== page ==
Cover image for Return of the Spanish lady
Return of the Spanish lady
Davis, Val.
Personal Author:
First edition.
Publication Information:
New York : Thomas Dunne Books/St. Martin's Minotaur, 2001.
Physical Description:
307 pages ; 22 cm
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Format :


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X Adult Fiction Central Closed Stacks

On Order



Nicolette Scott, an archaeologist and old plane expert, is asked to join a search for a Japanese plane downed in Alaska during WWII. The mission is being funded by a pharmaceutical company in the interest of history. However, a much darker motive powers the search, one which Nick gradually becomes aware of. Knowing that the virus of the dreaded Spanish flu that killed millions around the world in 1918-9 will survive in corpses kept frozen, company executives hope to find the bodies of three First World War veterans who died of the flu while hunting for gold. Their plan is to callously unleash a similar epidemic and then ride in on a white horse with their antidote -- to enormous profit. Nick, horrified, determines to stop the plot even if she must lose her life in the process.

Reviews 2

Booklist Review

Archaeologist and antique-aircraft specialist Nicolette Scott has a new job at the Smithsonian's National Air and Space Museum. When asked to participate in an expedition to recover a Japanese plane that went down in Alaska during World War II, she jumps at the opportunity. Once she arrives, however, the true nature of the mission becomes clear. The drug company sponsoring the trip really wants to recover the bodies of gold miners who died during the Spanish flu epidemic of 1918^-19. Since the virus can survive in frozen corpses, anyone handling them may contract the deadly disease. Nick is determined to stop the evil drug executives even if she dies in the process. Chapters describing the 1918 epidemic interspersed with the main story provide some historical perspective. Readers will keep turning pages to follow this engaging mixture of science, history, and action. --Barbara Bibel

Publisher's Weekly Review

The mad scientist/millionaire/megalomaniac conspiracy formula gets a thorough rehash in Davis's latest Nicolette Scott mystery, following Wake of the Hornet (2000). Archaeologist Scott joins an expedition to Alaska to find a valuable Japanese plane downed during WWII. Backing for the project comes from a "philanthropic" pharmaceutical company, whose real motive is to locate the frozen bodies of a group of gold miners who died from the Spanish influenza that killed millions worldwide in 1918-1919; their camp is near the plane wreck site. The plan is to extract the flu virus from the 80-year-old corpses, reintroduce the disease, then make a fortune with an antidote. Davis alternates this paranoid plot with the tale of the miners, who were infected in New York City and died in Alaska. Her research and recreation of 1918 Manhattan provide some depth to an otherwise flat story. The contemporary characters are cardboard creations with their hearts on their sleeves. The action involves countless treks along snow-covered escarpments by a number of unlikely hikers. The most interesting charactersÄand most realistic threatsÄare a female grizzly and her two cubs, searching for food before going into hibernation. The plot devicesÄgetting Scott to the locale of the airplane crash and then putting her in perilÄare clunky enough, but the idea that a venal drug company would go to such ridiculous lengths asks too much of the reader. (Mar. 19) (c) Copyright PWxyz, LLC. All rights reserved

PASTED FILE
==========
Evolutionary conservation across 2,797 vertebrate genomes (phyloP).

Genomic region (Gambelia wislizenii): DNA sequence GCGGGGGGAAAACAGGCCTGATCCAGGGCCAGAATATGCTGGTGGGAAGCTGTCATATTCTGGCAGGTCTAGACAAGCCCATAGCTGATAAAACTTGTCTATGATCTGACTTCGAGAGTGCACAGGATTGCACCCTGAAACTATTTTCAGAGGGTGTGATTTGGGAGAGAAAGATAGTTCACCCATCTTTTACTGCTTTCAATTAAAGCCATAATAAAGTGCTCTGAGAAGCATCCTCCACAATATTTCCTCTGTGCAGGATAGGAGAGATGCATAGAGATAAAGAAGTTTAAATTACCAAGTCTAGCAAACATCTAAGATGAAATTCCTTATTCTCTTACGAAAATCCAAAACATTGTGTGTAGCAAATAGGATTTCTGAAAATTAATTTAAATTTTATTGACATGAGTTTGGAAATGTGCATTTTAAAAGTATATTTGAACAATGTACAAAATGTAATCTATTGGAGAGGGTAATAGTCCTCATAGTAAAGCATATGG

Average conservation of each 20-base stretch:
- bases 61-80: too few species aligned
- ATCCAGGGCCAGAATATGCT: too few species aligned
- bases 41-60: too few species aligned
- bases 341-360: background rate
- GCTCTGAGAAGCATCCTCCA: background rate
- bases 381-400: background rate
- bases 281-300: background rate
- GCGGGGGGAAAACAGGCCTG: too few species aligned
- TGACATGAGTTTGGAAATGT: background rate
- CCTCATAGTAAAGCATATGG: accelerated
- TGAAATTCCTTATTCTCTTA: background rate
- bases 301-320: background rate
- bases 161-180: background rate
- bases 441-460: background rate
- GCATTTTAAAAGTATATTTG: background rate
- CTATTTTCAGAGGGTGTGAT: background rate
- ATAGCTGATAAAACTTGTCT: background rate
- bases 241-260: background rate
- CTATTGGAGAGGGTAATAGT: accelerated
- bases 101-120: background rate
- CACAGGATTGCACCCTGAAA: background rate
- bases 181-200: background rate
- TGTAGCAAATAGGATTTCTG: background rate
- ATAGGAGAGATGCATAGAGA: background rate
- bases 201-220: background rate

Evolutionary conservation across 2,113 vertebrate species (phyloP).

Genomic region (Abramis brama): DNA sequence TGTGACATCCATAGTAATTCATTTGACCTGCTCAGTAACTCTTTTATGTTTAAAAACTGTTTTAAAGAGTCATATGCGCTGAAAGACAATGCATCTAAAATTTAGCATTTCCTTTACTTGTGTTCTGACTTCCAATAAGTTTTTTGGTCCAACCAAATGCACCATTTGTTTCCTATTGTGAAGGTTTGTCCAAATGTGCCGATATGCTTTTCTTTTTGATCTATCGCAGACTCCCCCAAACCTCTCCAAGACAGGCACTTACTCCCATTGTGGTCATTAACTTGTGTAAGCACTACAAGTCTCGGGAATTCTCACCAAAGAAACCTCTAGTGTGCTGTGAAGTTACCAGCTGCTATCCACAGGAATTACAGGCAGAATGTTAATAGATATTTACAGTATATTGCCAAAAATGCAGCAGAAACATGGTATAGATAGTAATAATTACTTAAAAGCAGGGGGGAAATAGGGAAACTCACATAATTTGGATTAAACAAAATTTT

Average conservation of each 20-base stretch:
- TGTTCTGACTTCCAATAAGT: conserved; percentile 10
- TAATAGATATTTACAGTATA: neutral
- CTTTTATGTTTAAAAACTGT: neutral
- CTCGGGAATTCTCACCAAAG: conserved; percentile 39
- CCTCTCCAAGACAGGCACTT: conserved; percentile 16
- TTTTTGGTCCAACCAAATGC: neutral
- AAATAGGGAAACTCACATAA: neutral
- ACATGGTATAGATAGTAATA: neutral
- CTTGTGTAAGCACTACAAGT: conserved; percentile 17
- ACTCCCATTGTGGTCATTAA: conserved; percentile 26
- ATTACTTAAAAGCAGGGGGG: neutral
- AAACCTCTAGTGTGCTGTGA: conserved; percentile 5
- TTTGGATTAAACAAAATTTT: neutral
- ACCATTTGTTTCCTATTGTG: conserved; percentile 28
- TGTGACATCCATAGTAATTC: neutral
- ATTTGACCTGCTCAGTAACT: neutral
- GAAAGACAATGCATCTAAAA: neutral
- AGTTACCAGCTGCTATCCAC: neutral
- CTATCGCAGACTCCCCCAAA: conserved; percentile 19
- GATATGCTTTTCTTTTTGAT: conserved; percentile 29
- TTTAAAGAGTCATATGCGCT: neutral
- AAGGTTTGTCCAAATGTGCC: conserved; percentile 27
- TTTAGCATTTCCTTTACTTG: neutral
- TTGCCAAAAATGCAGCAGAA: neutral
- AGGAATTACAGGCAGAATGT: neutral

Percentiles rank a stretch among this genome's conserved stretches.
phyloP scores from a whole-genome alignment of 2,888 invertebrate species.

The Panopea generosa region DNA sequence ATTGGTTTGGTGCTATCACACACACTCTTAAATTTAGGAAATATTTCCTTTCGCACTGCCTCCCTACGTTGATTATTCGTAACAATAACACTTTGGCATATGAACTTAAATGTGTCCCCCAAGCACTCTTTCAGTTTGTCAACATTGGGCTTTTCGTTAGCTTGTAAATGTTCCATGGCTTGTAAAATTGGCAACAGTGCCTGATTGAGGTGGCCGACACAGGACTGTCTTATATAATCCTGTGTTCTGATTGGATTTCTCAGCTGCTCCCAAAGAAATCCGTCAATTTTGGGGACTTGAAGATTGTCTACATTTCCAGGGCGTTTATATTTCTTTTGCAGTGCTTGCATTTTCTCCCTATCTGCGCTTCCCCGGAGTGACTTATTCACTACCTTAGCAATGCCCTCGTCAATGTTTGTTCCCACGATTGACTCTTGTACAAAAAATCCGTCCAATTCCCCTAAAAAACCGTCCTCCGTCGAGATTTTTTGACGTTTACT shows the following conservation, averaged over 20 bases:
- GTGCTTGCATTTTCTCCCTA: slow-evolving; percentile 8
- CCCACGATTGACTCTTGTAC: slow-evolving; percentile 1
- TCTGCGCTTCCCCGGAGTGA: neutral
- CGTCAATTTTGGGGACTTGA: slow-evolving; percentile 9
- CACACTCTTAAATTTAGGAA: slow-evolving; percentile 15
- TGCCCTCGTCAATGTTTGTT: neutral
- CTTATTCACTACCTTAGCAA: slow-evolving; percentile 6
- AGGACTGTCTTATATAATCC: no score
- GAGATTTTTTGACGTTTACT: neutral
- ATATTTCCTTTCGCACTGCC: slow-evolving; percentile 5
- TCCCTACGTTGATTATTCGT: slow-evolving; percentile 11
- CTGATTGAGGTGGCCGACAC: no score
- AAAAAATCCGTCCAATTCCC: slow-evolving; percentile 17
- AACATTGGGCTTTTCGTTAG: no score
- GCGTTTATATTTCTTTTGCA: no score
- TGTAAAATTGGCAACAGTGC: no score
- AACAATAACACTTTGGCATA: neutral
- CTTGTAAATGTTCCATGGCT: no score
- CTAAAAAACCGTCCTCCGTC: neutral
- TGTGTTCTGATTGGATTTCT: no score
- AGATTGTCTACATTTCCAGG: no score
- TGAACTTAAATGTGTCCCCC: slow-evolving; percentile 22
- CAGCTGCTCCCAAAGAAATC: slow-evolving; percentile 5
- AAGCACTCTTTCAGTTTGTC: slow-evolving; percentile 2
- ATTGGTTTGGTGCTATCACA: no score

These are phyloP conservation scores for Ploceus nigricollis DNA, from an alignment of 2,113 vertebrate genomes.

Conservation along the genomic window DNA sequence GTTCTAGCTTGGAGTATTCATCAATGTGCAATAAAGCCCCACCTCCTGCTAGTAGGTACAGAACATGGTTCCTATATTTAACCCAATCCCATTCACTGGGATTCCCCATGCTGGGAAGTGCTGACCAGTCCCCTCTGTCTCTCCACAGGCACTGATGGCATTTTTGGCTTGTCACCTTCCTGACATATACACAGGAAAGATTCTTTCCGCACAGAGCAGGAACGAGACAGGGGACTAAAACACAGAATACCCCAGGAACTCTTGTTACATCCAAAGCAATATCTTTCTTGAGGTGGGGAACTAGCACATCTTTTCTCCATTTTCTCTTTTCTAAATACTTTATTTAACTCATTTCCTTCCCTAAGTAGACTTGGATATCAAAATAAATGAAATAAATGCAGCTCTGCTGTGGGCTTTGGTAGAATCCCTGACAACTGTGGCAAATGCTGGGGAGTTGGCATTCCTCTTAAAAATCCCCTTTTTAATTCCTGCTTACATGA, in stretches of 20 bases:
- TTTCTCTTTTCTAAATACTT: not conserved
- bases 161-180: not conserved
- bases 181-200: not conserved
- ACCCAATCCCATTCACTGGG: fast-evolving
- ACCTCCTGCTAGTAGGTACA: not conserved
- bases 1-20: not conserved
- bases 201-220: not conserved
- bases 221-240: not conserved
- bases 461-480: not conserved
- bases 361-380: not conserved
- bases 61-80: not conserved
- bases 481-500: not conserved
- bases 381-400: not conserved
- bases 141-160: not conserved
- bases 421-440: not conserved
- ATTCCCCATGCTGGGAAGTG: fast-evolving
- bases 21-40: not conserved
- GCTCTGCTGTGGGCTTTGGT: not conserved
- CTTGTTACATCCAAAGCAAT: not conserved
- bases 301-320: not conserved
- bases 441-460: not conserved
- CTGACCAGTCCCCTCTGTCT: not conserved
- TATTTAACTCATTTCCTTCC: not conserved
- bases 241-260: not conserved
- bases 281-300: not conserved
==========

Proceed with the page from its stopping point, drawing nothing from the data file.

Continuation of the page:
Chapter One WASHINGTON, D.C., 2000 Early each morning Nicolette Scott handed her ID card to the guard on the Jefferson Drive entrance. Each morning he tipped his hat and opened the door for her. And each morning she stepped inside the National Air and Space Museum and felt like a tourist.     This morning was no different. Gazing up at the Wright Brothers' Flyer suspended from the ceiling, Nick caught her breath just as she had done on her first day on the job. That had been two months ago, a stroke of luck she still found hard to believe. The job offer had been totally unexpected. One moment she was out of work, fired during one of Berkeley's tenure wars, and in the next the museum's director was on the phone, asking if she'd be interested in interviewing for an assistant curator's position.     He'd read about her work in the National Geographic , he said, and had been impressed by her recovery of a lost World War II bomber and the remains of its crew. Her find had finally ended the crews official status, missing in action. What the article hadn't said was that most archaeologists considered her a maverick. Worse yet, many viewed her field of historical archaeology, the study of the near past, as little better than trash picking. As for her specialty, historic aircraft, even her father thought it more of an obsession than a proper line of work.     She felt a momentary pang of doubt. She had to admit to herself that she'd made a mess of things at Berkeley. Her father had studied there under the great John Buettner-Janusch and she'd always dreamed that someday people would speak her name with the same respect that they mentioned Buettner-Janusch's or even her father's. It all seemed out of reach now. She just hadn't learned to play the political games so necessary to survive in academia.     She laughed. You'll just have to be satisfied with all this, she told herself.     Nick shifted her gaze to the Spirit of St. Louis. As always she felt awestruck, imagining Lindbergh alone in that small, vulnerable plane trying to cross the vast Atlantic.     And you, Nick reminded herself, got airsick the last time you flew one of those twenty-passenger, short-hop commuter jets.     She took a deep breath, savoring the smell of the museum. Floor wax and history, she decided. There was no other way to describe it. History was all around her, the Bell X-1 in which Chuck Yeager broke the sound barrier, the rocket-powered X-15, and the Apollo 11 Command Module. But the feeling of silent reverence would end the moment the doors opened and the tourists flooded in. Then the smell would dissipate, and the noise would drive off the spirits of so many great pilots.     For the moment, not a soul was in sight, though she suspected there were people waiting for her upstairs. She'd been called in early to attend a special session of the museum's collections committee. Her summons had come from Curator Donald Alcott, the museum's number-two man.     "Nick," he'd said on the phone last night, startling her because she thought he was only vaguely aware of her existence, "I need your help and your expertise on a special project."     She'd broken out in a Cheshire grin, she remembered, delighted that he'd called on her, the museum's junior staff member.     "As you know, Nick, I chair the Collections Committee, which oversees all new museum acquisitions. I've called a special meeting for seven A.M. tomorrow morning, and I'd like you to be there."     Why so early? she'd wanted to ask but kept the question to herself. All she managed was, "I'm looking forward to it, sir."     "Splendid. By the way, we'll be meeting in Gallery 203. I thought it would be much more appropriate than one of our stodgy conference rooms."     The comment caught her by surprise, since she'd always thought of him as stodgy, with his dark suits, dark ties, and rimless bifocals.     "Will I need to bring anything?"     "Just yourself," he'd said. "And your brains," he added after a pause.     Just thinking about the compliment made her grin. She took another wistful look at the Spirit and checked her lapel watch. She had ten minutes to spare. Not enough time to sightsee, so she headed for the stairs.     Gallery 203 was devoted to Sea-Air operations and featured a simulated aircraft carrier, aptly named the USS Smithsonian. A cluster of metal folding chairs had been set up on the replica hangar deck. The chairs faced a small, portable podium, behind which stood a World War II Douglas Dauntless dive bomber.     Margaret, Alcott's matronly administrative assistant, intercepted Nick beneath the suspended Boeing F 4B-4, a carrier-based fighter from the 1930s.     "You're the first one to arrive," Margaret announced, eyeing Nick critically.     For a moment, Nick had the feeling that Margaret was about to send her home to change. But instead she got a nod of approval for her calf-length tailored skirt, silk blouse, and Navajo-patterned vest. The coolness in Margaret's eyes made it plain, however, that approval stopped at Nick's red hair, which she'd recently cut short rather than go through a daily fight with her unruly curls.     Behind her Nick heard footsteps on the stairs, and she turned to see Dr. Alcott and Paul Evans, the museum's director, stepping onto the landing. Behind them straggled half a dozen members of the committee, both civil service and political appointees.     Evans greeted her with an outstretched hand. "Nick, it's good to see you again. This ought to be right up your alley."     Nick felt tongue-tied. She'd spoken to the man just twice, once on the phone months ago and once during her job interview. After that, she'd been turned over to Alcott.     "Thank you, sir," was all she could manage.     "This will be your first collections meeting, won't it?"     She nodded.     "Well, I'm depending on you, and so is Alcott here. I know he looks like a fusty old professor, but don't let him intimidate you."     Nick smiled despite herself. Evans, whose dress and demeanor was as regal as British royalty, was far more intimidating.     "That's the spirit," Evans said, nodding toward the elevator, whose lights indicated it was on the way up. "I believe our guests have arrived, so I'll leave you in Alcott's hands. The committee's his bailiwick."     Without another word, Evans turned and wandered off in the direction of the Einstein Planetarium.     "Don't let him fool you," Alcott whispered. "He'll probably be watching our every move on closed-circuit. Now have a seat while I fetch our guests."     The guests, two men, stepped out of the elevator looking as awestruck as Nick had on her first trip to Sea-Air Ops. AR that was needed was the thundering crash of a catapult and the roar of high-performance engines to make the aircraft carrier illusion complete.     Alcott guided the men, one elderly, the other young enough to be his grandson, to their chairs.     "Oh, dear," Alcott said, patting one of the hard metal seats, "we should have thought to provide cushions."     "I'll fetch some," Margaret said.     "Give Nick the agendas, then," Alcott said. "She can hand them out while you're doing that."     One glance told Nick there was only a single item printed on the page beneath the Museum's letterhead. She didn't read it until everyone had a copy and she was sitting down beside the older man, whose hands trembled slightly as he studied the page.     The agenda item read: Aichi D3A1, proposed recovery.     Nick caught her breath. An Aichi D3A1 was a Japanese dive bomber. Squadrons of them had led the sneak attack against Pearl Harbor. To have one on display at the museum would be a living symbol of that "day of infamy," as President Roosevelt had called it.     Alcott stepped to the podium and gestured expansively. "Look around you, gentlemen"--he paused to acknowledge Nick--"and lady. I can think of no place more fitting for our discussion today. December seventh, 1941, was a turning point in history for our country. Until then we had been a sleeping giant. Then planes like the Aichi, or the Val as our forces nicknamed them, awoke that giant. Until now"--he held up the agenda sheet--"we thought no Vals had survived the war. It wasn't so much good shooting on our part, as Japanese policy. They didn't rotate their pilots and planes. They flew them to death. And that brings us to our guests. First, Mr. Wes Erickson.     The elderly man stood.     "Mister Erickson shot down the plane we're here to talk about."     For a moment Nick saw only a stoop-shouldered, white-haired man. Then he turned to recognize the committee and she caught sight of his clear blue, fighter pilot's eyes. Nick caught her breath. She'd known another man with piercing blue eyes, pilot's eyes, but that had been a long time ago.     "Some of you will recognize the man with him," Alcott went on. "Fred Ivins."     As soon as Ivins stood beside Erickson, Alcott continued. "Fred and his firm have been good friends to the museum for years. I dare say our present collection would be a good deal smaller without his dedication to our cause on behalf of the Ellsworth Group. Or E-Group as we call them affectionately."     Nick had never heard of E-group, though any company with the resources Alcott implied had to be rich and powerful. As for Ivins, he looked too young to head such an operation. His age, she guessed, couldn't have been more than forty, ten years her senior.     "Fred, how would you like to do this?" Alcott asked, the deference in his voice confirming that E-Group had to be very important indeed.     Ivins laid a hand on Erickson's arm. "Wes, why don't you relax for a moment, while I start the ball rolling."     With a nod, Alcott left the podium to Ivins and sat beside Nick.     "Thank you, Donald, and my thanks to the committee," Ivins began. "I know you've been called here on short notice, but if you'll be patient with us, I think you'll find it worthwhile. First let me say that E-Group feels honored to be able to help the museum. In fact, the museum was foremost in our chairman's mind when he heard Wes Erickson's story. I remember how excited Jon McKenna was when he called me into his office to show me the Army Air Corps newsletter that reported it. `This is something for the museum,' Jon McKenna told me. `And, for the American people.'"     Beside Nick, Alcott nodded appreciatively.     "You see, our Mister Erickson fought in one of America's forgotten battles, the Aleutian campaign in World War Two."     It was Nick's turn to nod. The war in the Aleutians had been spin-doctoring at its worst, though it was called propaganda in those days. Soon after this country had been struck a near-fatal blow at Pearl Harbor, the Japanese invaded the Aleutian Islands. Pearl Harbor was one thing the politicians Thought--an ocean separated America from Hawaii. But the Aleutians were part of continental America, and that meant Americans weren't as safe behind their oceans as they thought. So the government played the Aleutian campaign as nothing more than a skirmish. The West Coast bombings were hushed up altogether.     "Men like Wes stopped the Japanese before they could come any closer to home," Ivins went on as if reading Nick's thoughts. "He shot down enough enemy planes to make him an ace. One of those planes has brought us here today. The Val. With that said, I'll turn you over to our fighter pilot, Wes Erickson."     While the two men exchanged places at the podium, Nick leaned close to Alcott and ventured a whispered question. "Who's E-Group?"     "Pharmaceuticals," he whispered back. "Very big."     Erickson leaned on the podium to steady himself. "I was with the Fifty-fourth Fighter Squadron, flying P-38 Lightnings out of Umnak. The Lightning was a damn good plane for its time, with enough armor and speed to give its pilot an edge in a dogfight. It might not have been as nimble as a Zero, but it was hell against anything as slow as a dive bomber like the Val. No contest at all. The Lightning was well over a hundred miles an hour faster, with tremendous firepower, four machine guns and a cannon."     He paused to take a deep breath. "I was on patrol just off the Alaskan coast when I spotted the Val. When I saw that it was alone, I remember saying to myself, `This is your lucky day.' One on one, it was like shooting fish in a barrel. I was whooping like an Indian as I dove after him."     Erickson's face flushed as he gestured with his hands, the way pilots do when explaining their maneuvers. "The Val was a two-man job, pilot and rear gunner. So when he turned tail and headed for land, I figured the gunner must have spotted me right off. Why the pilot headed for land, I don't know, since he was carrier-based and had to have come from somewhere out at sea."     He shrugged, a self-deprecating gesture that Nick had often seen her father use when Nick's mother was in one of her moods.     "Thinking back on it," Erickson continued, "the pilot had to know it was all over but the shooting. Maybe that's why he decided to get some land under him. You don't bail out over water cold enough to kill you in minutes if you don't have to.     "Whatever his reasons, that pilot was good. He hopscotched that plane all over the sky, playing tag with me. But like I said, it was only a matter of time. When I got my shot, I didn't miss. My first burst blew away part of the rear canopy. Probably his gunner was killed outright. A second later, the Val started to go down. He wasn't burning or anything. Maybe I hit an oil line, or maybe the engine seized up. Who knows?"     He smiled wanly. "Maybe I should have gone in again for the kill, but I didn't. Instead, I circled, watching him try to land that crippled bird. He was one hell of a pilot, I'll say that for him. He set her down in the snow nice and easy. You know what he did then?"     Erickson grabbed hold of the podium and closed his eyes, swaying slightly. "I can see him now. I've been seeing him for years, like a ghost haunting me. He slides back the canopy, climbs out of the cockpit, and comes to attention. Then he looks up at me flying over, and snaps me a salute. A regular highball. It was like something out of that old movie, Beau Geste . There he was, in the middle of all that snow, knowing he was going to freeze to death within hours. It was the bravest damn thing I ever saw."     When the old man opened his eyes, they glistened with tears. "There was nothing I could do for him. Chances were he'd be dead by the time I landed back at base. Besides, there was a war on. We couldn't waste gas and equipment rescuing Japs."     He shook his head. "I was young then. I didn't give it much thought. Now, I know better. Now, I want to see his remains properly buried and his memory honored."     "And what better way to do that," Ivin's interjected, "than to restore the Val and put it on display here at the Smithsonian. That's where E-Group comes in. Our chairman, Jon McKenna, is offering to fund the entire expedition, including recovery and all restoration costs."     Alcott leapt to his feet. "Certainly, an Aichi would be a wonderful addition to our museum, but recovery after so many years might not be possible."     "You're the one with the expert." Ivins nodded at Nick.     "Yes, of course," Alcott agreed. "Ms. Scott, do you think the Aichi could be salvageable?"     Nick had once tracked down a B-24 in the jungles of New Guinea. But there was nothing left to salvage but pieces of metal, bone fragments, and the dog tags from the crew. Heat and rain did that. Snow could be just as bad, depending on the situation.     She stood. "Mr. Erickson, are you sure there was no fire after the Val landed?"    "Not a hint of it."     "What was the landscape like?"     Erickson closed his eyes once again. "A flat snowfield at the base of a mountain peak." His eyes popped open. "I think I'd know it if I saw it again. The trouble is, in those days we didn't have any good maps of the area. If you can believe it, we were flying using Rand McNally road maps. I've been checking maps ever since and I think I've narrowed it to a five-mile section of the Hammersmith Mountain range. It's at the base of one of five or six peaks."     Nick thought about avalanches. They could be helpful in providing a permanent covering for the artifact in question. But they could also tear an airplane to pieces.     "And there was no other damage that you could see, is that correct?"     "His landing gear buckled when he landed," Erickson answered. "But that was it, apart from the rear canopy I shot away."     That meant the interior would have been immediately exposed to the elements, Nick thought.     "Well, Nick?" Alcott prompted.     "There are no easy answers in archaeology."     "I seem to remember scientists finding a mammoth perfectly preserved in the ice," Ivins put in.     "It's melting ice I'm worried about, Mister Ivins," Nick told him. "Water can be very corrosive. But several World War Two aircraft have been successfully recovered from arctic sites. Have you thought of doing a flyover to check the condition of the site in question?"     "That's a problem. The Hammersmith Mountains are right in the center of the Szczesiak National Wildlife Refuge. All entry is strictly prohibited, including low-level flights. It's the last known habitat of Hammersmith's bear, a nearly extinct variant of Ursus arcto horribilis . A kind of grizzly," Ivins added.     "I'm sure an exception could be made for the Smithsonian," Alcott said eagerly. "What about it, Nick? Would you like to have a go at recovering that airplane?"     "If Ms. Scores willing," Ivins said, "I'll arrange for an aerial reconnaissance of the area the moment we have permission to overfly the refuge."     Erickson asked, "Do you think we might actually see the plane after all this time?"     "It's late summer," Nick said. "By now whatever snow is going to melt will have done so. Something could be exposed. But then if that's been happening year after year, the corrosion problem could be catastrophic to a metal artifact. The best we can hope for, is a benign site, one that's geologically stable and on the shady side of the mountain where there's likely to be less melting and runoff."     "Good enough," Ivins said. "Say the word and I'll start things moving."     Alcott nodded zealously. "For something this important, I'll go along on the expedition as well."     Ivins coughed discreetly. "E-Group's chairman does have a couple of favors to ask. First, he'd like me to accompany Mister Erickson on the expedition."     "Mister Erickson!" Alcott exclaimed.     The stunned look on the curator's face prompted Erickson to say, "I may look as old as Methuselah, but I still walk three miles every day. So don't worry about me. I'll hold my own. Besides, I'm the only one who knows where to look."     "There are other considerations," Alcott said, shaking his head.     "Just hear us out," Ivins responded. "E-Group will assume full responsibility for Mister Erickson's well-being. We'll put that in writing too, and provide full insurance coverage. If you'd like, we'll even hire a doctor to accompany us on the expedition. We'll also provide a documentary camera crew to film the recovery. When it's done, E-Group will sponsor it on PBS as a Smithsonian special."     Alcott, rubbing his hands together eagerly, turned to Nick and said, "Unless you see any other problems we haven't covered, I say we give it a try."     Nick was about to mention the possibility of bad weather in Alaska late in September, then thought better of it. A fully funded, well-equipped expedition ought to be in and out quickly enough.     "I'm ready," she said. "It's a chance of a lifetime."     "That's the spirit. I can see the Aichi now." He peered toward the gallery's high ceiling. "We can suspend her in midair as if she were attacking Pearl Harbor all over again."     His voice dropped to a whisper intended for Nick's ears only. "Wait for me in my office, while I escort the committee members to their cars." Outside the museum, Ivins held Erickson's arm as they walked toward Independence Avenue. When they'd arrived at the museum, the old man had seemed vibrant and full of life. Now he moved listlessly and his bony arm felt fragile as Ivins clutched it.     "That took a lot out of me," Erickson admitted. "I didn't sleep much last might, thinking about this meeting."     "I know how you feel. I was up half the night myself."     Erickson nodded at him. "I know you're just being kind, Mister Ivins, but don't worry. I'll be fine once we get going. It's just that I've been dreaming about this day for so long, and now you and E-Group have made an old man's last wish come true."     Ivins smiled. "Let me put you in a cab. The sooner you get back to the hotel, the sooner you can start resting up for the trip."     "You're a kind man."     The moment Erickson's cab drew away from the curb, Ivins fished a slim cell phone from his pocket and pushed the redial button. He let it ring once, alerting his limousine driver, then disconnected.     Damn, it was good to be rid of the old fart. What a pain in the ass he was, constantly telling those war stories of his. Worse yet was pretending to enjoy them. He snorted. What the hell! Let the old fart enjoy himself for a while. After all, he was going to make Ivins rich, and E-Group even richer.     It could have been so damn easy if it weren't for those bears. Without them and their goddamned wildlife refuge, E-Group could have walked right in and taken what it wanted. There'd have been no need to play games with Erickson or the museum.     Ivins clenched his teeth. He'd have to go along with the charade. Erickson and his maudlin war stories were needed for the moment, as was the Scott woman and the museum's backing. Once they weren't needed though ...     Ivins smiled to himself as his limo, pulled up to the curb. Once inside, he used the car's encrypted phone to contact E-Group's chairman.     "Well?" McKenna demanded without preamble. "Did they buy it?"     "Hook, line, and sinker."